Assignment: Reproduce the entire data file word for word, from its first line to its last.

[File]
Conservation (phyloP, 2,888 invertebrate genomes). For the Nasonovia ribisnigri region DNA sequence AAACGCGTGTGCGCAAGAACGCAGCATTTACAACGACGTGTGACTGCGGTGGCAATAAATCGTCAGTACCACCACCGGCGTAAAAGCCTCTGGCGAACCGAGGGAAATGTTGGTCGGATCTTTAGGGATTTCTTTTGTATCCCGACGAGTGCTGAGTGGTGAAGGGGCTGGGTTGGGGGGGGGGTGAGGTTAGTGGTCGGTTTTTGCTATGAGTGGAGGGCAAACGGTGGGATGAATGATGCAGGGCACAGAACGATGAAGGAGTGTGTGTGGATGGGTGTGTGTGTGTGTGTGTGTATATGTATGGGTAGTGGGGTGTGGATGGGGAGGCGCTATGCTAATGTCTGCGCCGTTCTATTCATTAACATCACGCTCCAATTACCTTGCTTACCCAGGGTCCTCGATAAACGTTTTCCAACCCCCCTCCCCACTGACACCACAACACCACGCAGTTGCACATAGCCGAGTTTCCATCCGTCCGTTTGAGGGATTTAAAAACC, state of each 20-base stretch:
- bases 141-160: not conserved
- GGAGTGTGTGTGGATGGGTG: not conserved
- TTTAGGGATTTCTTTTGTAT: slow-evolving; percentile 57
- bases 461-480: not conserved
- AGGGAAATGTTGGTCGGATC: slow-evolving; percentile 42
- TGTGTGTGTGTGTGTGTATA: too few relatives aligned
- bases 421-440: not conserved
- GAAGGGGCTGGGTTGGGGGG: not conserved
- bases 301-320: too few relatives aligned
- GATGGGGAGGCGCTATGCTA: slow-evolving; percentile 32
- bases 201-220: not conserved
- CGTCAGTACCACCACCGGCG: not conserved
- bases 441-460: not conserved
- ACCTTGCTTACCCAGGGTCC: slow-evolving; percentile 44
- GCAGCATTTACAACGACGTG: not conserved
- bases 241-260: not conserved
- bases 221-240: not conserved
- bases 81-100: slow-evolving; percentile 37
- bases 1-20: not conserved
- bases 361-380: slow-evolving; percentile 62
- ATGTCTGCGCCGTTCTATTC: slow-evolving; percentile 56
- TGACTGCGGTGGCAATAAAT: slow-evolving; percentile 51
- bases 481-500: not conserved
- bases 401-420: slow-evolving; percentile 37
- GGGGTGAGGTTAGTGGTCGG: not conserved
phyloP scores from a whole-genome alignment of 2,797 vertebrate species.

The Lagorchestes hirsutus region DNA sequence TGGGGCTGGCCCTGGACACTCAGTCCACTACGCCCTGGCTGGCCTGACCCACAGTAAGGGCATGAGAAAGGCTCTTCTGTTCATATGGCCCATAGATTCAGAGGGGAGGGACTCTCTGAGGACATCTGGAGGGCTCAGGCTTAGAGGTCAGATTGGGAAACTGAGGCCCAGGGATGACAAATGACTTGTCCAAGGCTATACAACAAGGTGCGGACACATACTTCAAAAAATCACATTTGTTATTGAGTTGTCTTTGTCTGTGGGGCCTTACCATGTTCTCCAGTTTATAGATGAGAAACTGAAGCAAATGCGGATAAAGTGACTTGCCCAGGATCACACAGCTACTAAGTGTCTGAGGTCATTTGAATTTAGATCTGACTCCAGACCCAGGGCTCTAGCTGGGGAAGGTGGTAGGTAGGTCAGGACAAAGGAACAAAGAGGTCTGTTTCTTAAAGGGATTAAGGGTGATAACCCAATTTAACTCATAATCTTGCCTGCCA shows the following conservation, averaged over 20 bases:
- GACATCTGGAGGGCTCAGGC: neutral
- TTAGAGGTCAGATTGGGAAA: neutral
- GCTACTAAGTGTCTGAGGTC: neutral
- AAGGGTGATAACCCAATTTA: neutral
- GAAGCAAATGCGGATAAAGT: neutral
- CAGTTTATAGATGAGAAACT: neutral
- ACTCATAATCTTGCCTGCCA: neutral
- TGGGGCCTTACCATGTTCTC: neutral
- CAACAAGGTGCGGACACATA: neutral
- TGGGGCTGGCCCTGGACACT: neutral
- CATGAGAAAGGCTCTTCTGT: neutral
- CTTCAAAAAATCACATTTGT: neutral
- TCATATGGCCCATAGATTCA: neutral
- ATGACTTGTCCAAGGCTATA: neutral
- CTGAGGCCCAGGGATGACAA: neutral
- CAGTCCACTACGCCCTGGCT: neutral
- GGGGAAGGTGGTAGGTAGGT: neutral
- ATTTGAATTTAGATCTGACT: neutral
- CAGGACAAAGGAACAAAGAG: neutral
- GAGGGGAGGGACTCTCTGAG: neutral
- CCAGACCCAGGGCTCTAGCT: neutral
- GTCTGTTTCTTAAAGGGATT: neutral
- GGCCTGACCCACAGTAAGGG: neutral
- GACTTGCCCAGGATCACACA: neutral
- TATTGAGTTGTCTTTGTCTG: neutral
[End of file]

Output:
Conservation (phyloP, 2,888 invertebrate genomes). For the Nasonovia ribisnigri region DNA sequence AAACGCGTGTGCGCAAGAACGCAGCATTTACAACGACGTGTGACTGCGGTGGCAATAAATCGTCAGTACCACCACCGGCGTAAAAGCCTCTGGCGAACCGAGGGAAATGTTGGTCGGATCTTTAGGGATTTCTTTTGTATCCCGACGAGTGCTGAGTGGTGAAGGGGCTGGGTTGGGGGGGGGGTGAGGTTAGTGGTCGGTTTTTGCTATGAGTGGAGGGCAAACGGTGGGATGAATGATGCAGGGCACAGAACGATGAAGGAGTGTGTGTGGATGGGTGTGTGTGTGTGTGTGTGTATATGTATGGGTAGTGGGGTGTGGATGGGGAGGCGCTATGCTAATGTCTGCGCCGTTCTATTCATTAACATCACGCTCCAATTACCTTGCTTACCCAGGGTCCTCGATAAACGTTTTCCAACCCCCCTCCCCACTGACACCACAACACCACGCAGTTGCACATAGCCGAGTTTCCATCCGTCCGTTTGAGGGATTTAAAAACC, state of each 20-base stretch:
- bases 141-160: not conserved
- GGAGTGTGTGTGGATGGGTG: not conserved
- TTTAGGGATTTCTTTTGTAT: slow-evolving; percentile 57
- bases 461-480: not conserved
- AGGGAAATGTTGGTCGGATC: slow-evolving; percentile 42
- TGTGTGTGTGTGTGTGTATA: too few relatives aligned
- bases 421-440: not conserved
- GAAGGGGCTGGGTTGGGGGG: not conserved
- bases 301-320: too few relatives aligned
- GATGGGGAGGCGCTATGCTA: slow-evolving; percentile 32
- bases 201-220: not conserved
- CGTCAGTACCACCACCGGCG: not conserved
- bases 441-460: not conserved
- ACCTTGCTTACCCAGGGTCC: slow-evolving; percentile 44
- GCAGCATTTACAACGACGTG: not conserved
- bases 241-260: not conserved
- bases 221-240: not conserved
- bases 81-100: slow-evolving; percentile 37
- bases 1-20: not conserved
- bases 361-380: slow-evolving; percentile 62
- ATGTCTGCGCCGTTCTATTC: slow-evolving; percentile 56
- TGACTGCGGTGGCAATAAAT: slow-evolving; percentile 51
- bases 481-500: not conserved
- bases 401-420: slow-evolving; percentile 37
- GGGGTGAGGTTAGTGGTCGG: not conserved
phyloP scores from a whole-genome alignment of 2,797 vertebrate species.

The Lagorchestes hirsutus region DNA sequence TGGGGCTGGCCCTGGACACTCAGTCCACTACGCCCTGGCTGGCCTGACCCACAGTAAGGGCATGAGAAAGGCTCTTCTGTTCATATGGCCCATAGATTCAGAGGGGAGGGACTCTCTGAGGACATCTGGAGGGCTCAGGCTTAGAGGTCAGATTGGGAAACTGAGGCCCAGGGATGACAAATGACTTGTCCAAGGCTATACAACAAGGTGCGGACACATACTTCAAAAAATCACATTTGTTATTGAGTTGTCTTTGTCTGTGGGGCCTTACCATGTTCTCCAGTTTATAGATGAGAAACTGAAGCAAATGCGGATAAAGTGACTTGCCCAGGATCACACAGCTACTAAGTGTCTGAGGTCATTTGAATTTAGATCTGACTCCAGACCCAGGGCTCTAGCTGGGGAAGGTGGTAGGTAGGTCAGGACAAAGGAACAAAGAGGTCTGTTTCTTAAAGGGATTAAGGGTGATAACCCAATTTAACTCATAATCTTGCCTGCCA shows the following conservation, averaged over 20 bases:
- GACATCTGGAGGGCTCAGGC: neutral
- TTAGAGGTCAGATTGGGAAA: neutral
- GCTACTAAGTGTCTGAGGTC: neutral
- AAGGGTGATAACCCAATTTA: neutral
- GAAGCAAATGCGGATAAAGT: neutral
- CAGTTTATAGATGAGAAACT: neutral
- ACTCATAATCTTGCCTGCCA: neutral
- TGGGGCCTTACCATGTTCTC: neutral
- CAACAAGGTGCGGACACATA: neutral
- TGGGGCTGGCCCTGGACACT: neutral
- CATGAGAAAGGCTCTTCTGT: neutral
- CTTCAAAAAATCACATTTGT: neutral
- TCATATGGCCCATAGATTCA: neutral
- ATGACTTGTCCAAGGCTATA: neutral
- CTGAGGCCCAGGGATGACAA: neutral
- CAGTCCACTACGCCCTGGCT: neutral
- GGGGAAGGTGGTAGGTAGGT: neutral
- ATTTGAATTTAGATCTGACT: neutral
- CAGGACAAAGGAACAAAGAG: neutral
- GAGGGGAGGGACTCTCTGAG: neutral
- CCAGACCCAGGGCTCTAGCT: neutral
- GTCTGTTTCTTAAAGGGATT: neutral
- GGCCTGACCCACAGTAAGGG: neutral
- GACTTGCCCAGGATCACACA: neutral
- TATTGAGTTGTCTTTGTCTG: neutral